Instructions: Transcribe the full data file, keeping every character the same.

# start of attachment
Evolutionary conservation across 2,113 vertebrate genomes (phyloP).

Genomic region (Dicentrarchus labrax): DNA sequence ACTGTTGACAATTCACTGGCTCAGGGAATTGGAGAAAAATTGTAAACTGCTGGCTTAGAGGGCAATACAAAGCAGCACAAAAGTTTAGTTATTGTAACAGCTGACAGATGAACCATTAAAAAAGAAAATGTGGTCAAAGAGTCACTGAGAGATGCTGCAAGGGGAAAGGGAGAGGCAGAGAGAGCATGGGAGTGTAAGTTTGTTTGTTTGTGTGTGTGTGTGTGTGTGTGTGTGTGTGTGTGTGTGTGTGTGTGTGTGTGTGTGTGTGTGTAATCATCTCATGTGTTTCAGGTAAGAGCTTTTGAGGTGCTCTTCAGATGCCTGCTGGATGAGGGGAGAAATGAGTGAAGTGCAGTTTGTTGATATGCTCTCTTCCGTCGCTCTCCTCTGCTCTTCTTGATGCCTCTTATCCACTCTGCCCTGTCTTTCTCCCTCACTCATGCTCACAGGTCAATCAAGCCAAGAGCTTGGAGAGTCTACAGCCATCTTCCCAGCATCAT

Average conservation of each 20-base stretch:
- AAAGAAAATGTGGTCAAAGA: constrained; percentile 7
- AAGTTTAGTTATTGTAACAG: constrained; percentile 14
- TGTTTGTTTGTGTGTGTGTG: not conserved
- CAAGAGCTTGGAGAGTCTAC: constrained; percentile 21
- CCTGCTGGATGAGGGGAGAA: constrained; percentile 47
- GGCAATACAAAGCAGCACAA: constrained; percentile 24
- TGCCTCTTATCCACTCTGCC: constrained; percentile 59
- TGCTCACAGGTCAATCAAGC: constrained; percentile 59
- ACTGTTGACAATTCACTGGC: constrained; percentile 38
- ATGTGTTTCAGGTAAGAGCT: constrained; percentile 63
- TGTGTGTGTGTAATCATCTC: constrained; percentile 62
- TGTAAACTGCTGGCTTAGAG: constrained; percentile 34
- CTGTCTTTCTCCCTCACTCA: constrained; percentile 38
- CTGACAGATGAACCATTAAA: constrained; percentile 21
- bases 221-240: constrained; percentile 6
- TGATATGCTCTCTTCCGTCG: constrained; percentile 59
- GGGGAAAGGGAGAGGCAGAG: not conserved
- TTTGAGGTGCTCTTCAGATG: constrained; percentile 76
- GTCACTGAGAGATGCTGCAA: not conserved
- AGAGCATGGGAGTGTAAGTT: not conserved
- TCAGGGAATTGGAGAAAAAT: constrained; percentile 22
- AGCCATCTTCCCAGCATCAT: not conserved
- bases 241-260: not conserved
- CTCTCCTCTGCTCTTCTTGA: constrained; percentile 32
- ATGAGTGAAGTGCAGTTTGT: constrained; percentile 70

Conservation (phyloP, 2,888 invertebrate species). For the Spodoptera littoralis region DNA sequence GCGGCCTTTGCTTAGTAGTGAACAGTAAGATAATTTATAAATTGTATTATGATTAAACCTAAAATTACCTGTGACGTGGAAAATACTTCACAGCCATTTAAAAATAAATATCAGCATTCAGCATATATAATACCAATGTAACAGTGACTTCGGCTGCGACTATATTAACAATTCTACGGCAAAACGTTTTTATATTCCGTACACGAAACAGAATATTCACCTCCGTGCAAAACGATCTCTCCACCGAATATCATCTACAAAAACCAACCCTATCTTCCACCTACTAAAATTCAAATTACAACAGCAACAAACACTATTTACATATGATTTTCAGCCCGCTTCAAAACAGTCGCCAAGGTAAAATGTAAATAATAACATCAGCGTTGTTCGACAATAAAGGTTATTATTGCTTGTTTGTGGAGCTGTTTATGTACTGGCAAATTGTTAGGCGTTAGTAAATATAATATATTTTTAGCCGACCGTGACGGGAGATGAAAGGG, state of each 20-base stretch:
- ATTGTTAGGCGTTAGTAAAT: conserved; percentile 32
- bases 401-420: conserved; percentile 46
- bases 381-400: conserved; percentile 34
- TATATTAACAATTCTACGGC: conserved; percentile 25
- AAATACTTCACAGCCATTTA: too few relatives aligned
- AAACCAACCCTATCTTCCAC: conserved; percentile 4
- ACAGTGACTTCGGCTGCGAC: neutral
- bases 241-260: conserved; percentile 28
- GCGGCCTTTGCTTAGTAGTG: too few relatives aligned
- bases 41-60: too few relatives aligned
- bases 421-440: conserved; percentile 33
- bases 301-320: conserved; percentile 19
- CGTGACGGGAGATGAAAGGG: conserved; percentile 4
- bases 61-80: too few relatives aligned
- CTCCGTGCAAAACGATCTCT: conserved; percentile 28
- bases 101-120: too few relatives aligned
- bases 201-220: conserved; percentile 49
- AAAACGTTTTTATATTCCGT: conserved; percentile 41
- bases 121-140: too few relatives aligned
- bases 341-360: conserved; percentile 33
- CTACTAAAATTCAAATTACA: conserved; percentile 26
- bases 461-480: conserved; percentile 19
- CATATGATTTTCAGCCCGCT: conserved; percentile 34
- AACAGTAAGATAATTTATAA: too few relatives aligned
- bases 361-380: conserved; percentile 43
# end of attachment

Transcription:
Evolutionary conservation across 2,113 vertebrate genomes (phyloP).

Genomic region (Dicentrarchus labrax): DNA sequence ACTGTTGACAATTCACTGGCTCAGGGAATTGGAGAAAAATTGTAAACTGCTGGCTTAGAGGGCAATACAAAGCAGCACAAAAGTTTAGTTATTGTAACAGCTGACAGATGAACCATTAAAAAAGAAAATGTGGTCAAAGAGTCACTGAGAGATGCTGCAAGGGGAAAGGGAGAGGCAGAGAGAGCATGGGAGTGTAAGTTTGTTTGTTTGTGTGTGTGTGTGTGTGTGTGTGTGTGTGTGTGTGTGTGTGTGTGTGTGTGTGTGTGTGTGTAATCATCTCATGTGTTTCAGGTAAGAGCTTTTGAGGTGCTCTTCAGATGCCTGCTGGATGAGGGGAGAAATGAGTGAAGTGCAGTTTGTTGATATGCTCTCTTCCGTCGCTCTCCTCTGCTCTTCTTGATGCCTCTTATCCACTCTGCCCTGTCTTTCTCCCTCACTCATGCTCACAGGTCAATCAAGCCAAGAGCTTGGAGAGTCTACAGCCATCTTCCCAGCATCAT

Average conservation of each 20-base stretch:
- AAAGAAAATGTGGTCAAAGA: constrained; percentile 7
- AAGTTTAGTTATTGTAACAG: constrained; percentile 14
- TGTTTGTTTGTGTGTGTGTG: not conserved
- CAAGAGCTTGGAGAGTCTAC: constrained; percentile 21
- CCTGCTGGATGAGGGGAGAA: constrained; percentile 47
- GGCAATACAAAGCAGCACAA: constrained; percentile 24
- TGCCTCTTATCCACTCTGCC: constrained; percentile 59
- TGCTCACAGGTCAATCAAGC: constrained; percentile 59
- ACTGTTGACAATTCACTGGC: constrained; percentile 38
- ATGTGTTTCAGGTAAGAGCT: constrained; percentile 63
- TGTGTGTGTGTAATCATCTC: constrained; percentile 62
- TGTAAACTGCTGGCTTAGAG: constrained; percentile 34
- CTGTCTTTCTCCCTCACTCA: constrained; percentile 38
- CTGACAGATGAACCATTAAA: constrained; percentile 21
- bases 221-240: constrained; percentile 6
- TGATATGCTCTCTTCCGTCG: constrained; percentile 59
- GGGGAAAGGGAGAGGCAGAG: not conserved
- TTTGAGGTGCTCTTCAGATG: constrained; percentile 76
- GTCACTGAGAGATGCTGCAA: not conserved
- AGAGCATGGGAGTGTAAGTT: not conserved
- TCAGGGAATTGGAGAAAAAT: constrained; percentile 22
- AGCCATCTTCCCAGCATCAT: not conserved
- bases 241-260: not conserved
- CTCTCCTCTGCTCTTCTTGA: constrained; percentile 32
- ATGAGTGAAGTGCAGTTTGT: constrained; percentile 70

Conservation (phyloP, 2,888 invertebrate species). For the Spodoptera littoralis region DNA sequence GCGGCCTTTGCTTAGTAGTGAACAGTAAGATAATTTATAAATTGTATTATGATTAAACCTAAAATTACCTGTGACGTGGAAAATACTTCACAGCCATTTAAAAATAAATATCAGCATTCAGCATATATAATACCAATGTAACAGTGACTTCGGCTGCGACTATATTAACAATTCTACGGCAAAACGTTTTTATATTCCGTACACGAAACAGAATATTCACCTCCGTGCAAAACGATCTCTCCACCGAATATCATCTACAAAAACCAACCCTATCTTCCACCTACTAAAATTCAAATTACAACAGCAACAAACACTATTTACATATGATTTTCAGCCCGCTTCAAAACAGTCGCCAAGGTAAAATGTAAATAATAACATCAGCGTTGTTCGACAATAAAGGTTATTATTGCTTGTTTGTGGAGCTGTTTATGTACTGGCAAATTGTTAGGCGTTAGTAAATATAATATATTTTTAGCCGACCGTGACGGGAGATGAAAGGG, state of each 20-base stretch:
- ATTGTTAGGCGTTAGTAAAT: conserved; percentile 32
- bases 401-420: conserved; percentile 46
- bases 381-400: conserved; percentile 34
- TATATTAACAATTCTACGGC: conserved; percentile 25
- AAATACTTCACAGCCATTTA: too few relatives aligned
- AAACCAACCCTATCTTCCAC: conserved; percentile 4
- ACAGTGACTTCGGCTGCGAC: neutral
- bases 241-260: conserved; percentile 28
- GCGGCCTTTGCTTAGTAGTG: too few relatives aligned
- bases 41-60: too few relatives aligned
- bases 421-440: conserved; percentile 33
- bases 301-320: conserved; percentile 19
- CGTGACGGGAGATGAAAGGG: conserved; percentile 4
- bases 61-80: too few relatives aligned
- CTCCGTGCAAAACGATCTCT: conserved; percentile 28
- bases 101-120: too few relatives aligned
- bases 201-220: conserved; percentile 49
- AAAACGTTTTTATATTCCGT: conserved; percentile 41
- bases 121-140: too few relatives aligned
- bases 341-360: conserved; percentile 33
- CTACTAAAATTCAAATTACA: conserved; percentile 26
- bases 461-480: conserved; percentile 19
- CATATGATTTTCAGCCCGCT: conserved; percentile 34
- AACAGTAAGATAATTTATAA: too few relatives aligned
- bases 361-380: conserved; percentile 43